previous
  • Magazine Departments
    Magazine Departments
  • 7 Small Bathroom Layouts
    7 Small Bathroom Layouts
  • Custom Flooring Inspiration
    Custom Flooring Inspiration
  • Basement Remodeling Tips
    Basement Remodeling Tips
  • Video Series: Tile a Bathroom
    Video Series: Tile a Bathroom
  • 7 Smart Kitchen Solutions
    7 Smart Kitchen Solutions
  • Design Inspiration
    Design Inspiration
  • Energy-Smart Details
    Energy-Smart Details
  • 9 Concrete Countertops Ideas
    9 Concrete Countertops Ideas
  • 7 Trim Carpentry Secrets
    7 Trim Carpentry Secrets
  • Hot Water Now
    Hot Water Now
  • Pro Tool Rental. Learn More.
    Pro Tool Rental. Learn More.
  • All about Roofing
    All about Roofing
  • Remodeling Articles
    Remodeling Articles
  • Classic Cabinets
    Classic Cabinets
  • Video: Install a Fence
    Video: Install a Fence
  • Read FHB on Your iPad
    Read FHB on Your iPad
  • Master Carpenter Videos
    Master Carpenter Videos
  • Tips & Techniques for Painting
    Tips & Techniques for Painting
  • Clever daily tip in your inbox
    Clever daily tip in your inbox
next
Pin It

Minimize circular-saw tearout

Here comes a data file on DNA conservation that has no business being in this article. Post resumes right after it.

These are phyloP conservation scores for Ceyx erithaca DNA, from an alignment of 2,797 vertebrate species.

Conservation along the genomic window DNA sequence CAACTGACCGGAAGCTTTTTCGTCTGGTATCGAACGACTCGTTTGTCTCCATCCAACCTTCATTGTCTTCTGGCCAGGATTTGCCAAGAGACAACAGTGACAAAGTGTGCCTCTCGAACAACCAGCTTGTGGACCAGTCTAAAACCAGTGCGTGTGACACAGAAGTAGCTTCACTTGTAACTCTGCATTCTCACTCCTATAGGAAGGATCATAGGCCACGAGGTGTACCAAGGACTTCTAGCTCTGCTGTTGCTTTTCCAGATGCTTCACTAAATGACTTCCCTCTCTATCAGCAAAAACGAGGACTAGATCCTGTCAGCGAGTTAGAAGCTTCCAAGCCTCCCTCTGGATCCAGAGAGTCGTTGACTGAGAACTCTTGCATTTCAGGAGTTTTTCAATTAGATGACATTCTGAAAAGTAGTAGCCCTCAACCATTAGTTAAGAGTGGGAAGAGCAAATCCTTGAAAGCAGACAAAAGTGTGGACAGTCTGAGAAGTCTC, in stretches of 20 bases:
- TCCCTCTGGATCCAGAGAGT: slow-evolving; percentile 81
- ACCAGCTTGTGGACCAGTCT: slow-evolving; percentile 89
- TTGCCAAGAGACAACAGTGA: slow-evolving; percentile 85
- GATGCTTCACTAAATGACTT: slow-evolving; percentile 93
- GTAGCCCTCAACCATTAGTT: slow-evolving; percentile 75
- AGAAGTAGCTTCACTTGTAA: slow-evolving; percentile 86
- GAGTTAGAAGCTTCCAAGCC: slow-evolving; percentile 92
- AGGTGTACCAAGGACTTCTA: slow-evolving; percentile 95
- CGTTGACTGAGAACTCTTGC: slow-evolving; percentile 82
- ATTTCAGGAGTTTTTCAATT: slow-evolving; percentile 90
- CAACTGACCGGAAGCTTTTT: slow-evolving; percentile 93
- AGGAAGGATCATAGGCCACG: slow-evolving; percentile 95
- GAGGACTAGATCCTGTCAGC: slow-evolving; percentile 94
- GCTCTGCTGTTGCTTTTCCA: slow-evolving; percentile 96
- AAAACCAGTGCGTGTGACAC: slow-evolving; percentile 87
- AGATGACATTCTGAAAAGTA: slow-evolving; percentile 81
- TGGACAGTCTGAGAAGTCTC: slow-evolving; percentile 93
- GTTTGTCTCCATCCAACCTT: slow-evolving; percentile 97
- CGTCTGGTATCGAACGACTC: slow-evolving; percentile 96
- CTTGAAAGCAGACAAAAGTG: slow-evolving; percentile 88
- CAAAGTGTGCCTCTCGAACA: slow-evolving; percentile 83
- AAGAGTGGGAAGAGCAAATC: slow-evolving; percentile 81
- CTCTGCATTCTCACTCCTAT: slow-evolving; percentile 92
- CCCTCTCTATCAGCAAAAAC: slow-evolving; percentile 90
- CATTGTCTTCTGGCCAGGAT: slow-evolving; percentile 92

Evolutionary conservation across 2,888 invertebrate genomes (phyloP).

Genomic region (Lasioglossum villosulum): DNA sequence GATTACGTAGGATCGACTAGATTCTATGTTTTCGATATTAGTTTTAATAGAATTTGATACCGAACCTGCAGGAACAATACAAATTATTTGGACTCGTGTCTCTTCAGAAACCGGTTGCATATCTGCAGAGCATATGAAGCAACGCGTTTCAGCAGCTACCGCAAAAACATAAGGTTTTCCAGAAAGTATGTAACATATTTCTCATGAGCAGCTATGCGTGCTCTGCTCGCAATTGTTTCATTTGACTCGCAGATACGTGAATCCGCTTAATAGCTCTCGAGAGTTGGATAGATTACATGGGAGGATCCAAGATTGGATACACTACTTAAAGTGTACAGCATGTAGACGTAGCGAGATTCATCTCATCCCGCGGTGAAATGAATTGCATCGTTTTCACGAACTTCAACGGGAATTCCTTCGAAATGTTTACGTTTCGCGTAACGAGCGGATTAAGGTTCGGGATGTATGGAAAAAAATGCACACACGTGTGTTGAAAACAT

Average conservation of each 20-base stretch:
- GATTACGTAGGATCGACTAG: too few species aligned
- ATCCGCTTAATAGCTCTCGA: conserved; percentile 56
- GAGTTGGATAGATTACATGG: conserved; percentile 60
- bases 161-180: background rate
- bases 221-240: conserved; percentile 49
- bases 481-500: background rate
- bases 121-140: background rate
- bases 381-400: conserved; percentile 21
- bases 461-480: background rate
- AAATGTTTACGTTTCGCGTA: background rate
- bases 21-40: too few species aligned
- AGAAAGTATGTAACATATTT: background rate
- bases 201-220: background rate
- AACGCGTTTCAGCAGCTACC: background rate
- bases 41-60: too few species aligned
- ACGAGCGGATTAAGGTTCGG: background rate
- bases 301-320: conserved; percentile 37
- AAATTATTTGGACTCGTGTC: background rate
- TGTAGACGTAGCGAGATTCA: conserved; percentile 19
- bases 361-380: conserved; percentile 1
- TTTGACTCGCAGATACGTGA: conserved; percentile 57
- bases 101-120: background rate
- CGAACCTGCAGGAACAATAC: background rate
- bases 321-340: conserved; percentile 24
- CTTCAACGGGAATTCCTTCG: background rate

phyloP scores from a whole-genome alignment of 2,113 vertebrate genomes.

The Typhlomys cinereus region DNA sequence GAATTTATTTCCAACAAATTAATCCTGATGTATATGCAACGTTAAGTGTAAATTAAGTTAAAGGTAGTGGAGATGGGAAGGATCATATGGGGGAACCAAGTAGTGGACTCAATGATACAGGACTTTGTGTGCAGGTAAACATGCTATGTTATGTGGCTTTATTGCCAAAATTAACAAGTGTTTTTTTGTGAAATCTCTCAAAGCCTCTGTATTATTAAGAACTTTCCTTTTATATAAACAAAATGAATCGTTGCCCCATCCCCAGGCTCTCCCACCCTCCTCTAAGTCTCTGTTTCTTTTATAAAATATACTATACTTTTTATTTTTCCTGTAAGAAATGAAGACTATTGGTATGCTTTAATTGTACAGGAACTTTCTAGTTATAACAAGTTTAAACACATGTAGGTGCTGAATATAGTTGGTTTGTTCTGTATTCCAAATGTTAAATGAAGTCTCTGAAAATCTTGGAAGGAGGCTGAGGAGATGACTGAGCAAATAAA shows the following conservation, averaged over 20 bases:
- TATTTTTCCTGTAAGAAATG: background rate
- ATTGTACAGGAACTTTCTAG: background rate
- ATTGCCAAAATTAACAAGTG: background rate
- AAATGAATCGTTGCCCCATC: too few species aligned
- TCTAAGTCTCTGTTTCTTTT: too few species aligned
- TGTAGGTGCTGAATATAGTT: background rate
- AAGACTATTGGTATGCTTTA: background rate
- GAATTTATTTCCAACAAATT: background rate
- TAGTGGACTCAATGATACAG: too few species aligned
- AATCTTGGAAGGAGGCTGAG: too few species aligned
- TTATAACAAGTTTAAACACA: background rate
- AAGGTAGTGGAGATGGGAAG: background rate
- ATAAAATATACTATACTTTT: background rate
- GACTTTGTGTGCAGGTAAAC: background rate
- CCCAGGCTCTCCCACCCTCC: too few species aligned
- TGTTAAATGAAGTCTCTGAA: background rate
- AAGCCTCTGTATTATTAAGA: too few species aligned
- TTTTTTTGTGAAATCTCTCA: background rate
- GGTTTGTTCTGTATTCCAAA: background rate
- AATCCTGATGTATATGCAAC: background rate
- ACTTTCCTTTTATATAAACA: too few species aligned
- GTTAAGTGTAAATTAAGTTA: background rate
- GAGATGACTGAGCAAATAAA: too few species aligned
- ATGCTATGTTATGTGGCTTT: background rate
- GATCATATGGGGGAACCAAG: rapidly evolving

As a one-man trim-carpentry crew, I often use a circular saw to cut full sheets of cabinet-grade plywood to manageable sizes before making final cuts with my tablesaw. To minimize tearout, I've devised the zero-clearance circular-saw base.

I start by measuring the saw's baseplate. Then I cut a scrap piece of 1/4-in. hardboard slightly shorter in length and width so that it doesn't protrude beyond the saw's baseplate edges (they need to slide against my straightedge guide during cuts).

Next, I retract the blade so that it no longer extends through the saw's base, and I adhere the hardboard to the saw's baseplate with double-sided tape. With the blade in this fully retracted position, I clamp the saw to my workbench with a sacrificial block thicker than the stock I plan to cut sandwiched between the saw and the bench. I turn on the saw and slowly lower the blade through the hardboard and into the block until I've reached the necessary depth. The saw is now ready to go.

When I'm finished making my cuts, I pop off the zero-clearance plate by inserting a flat-bladed screwdriver or putty knife between the two baseplates and twisting.

Magazine extra: Watch a video where Chuck Miller demonstrates this tip.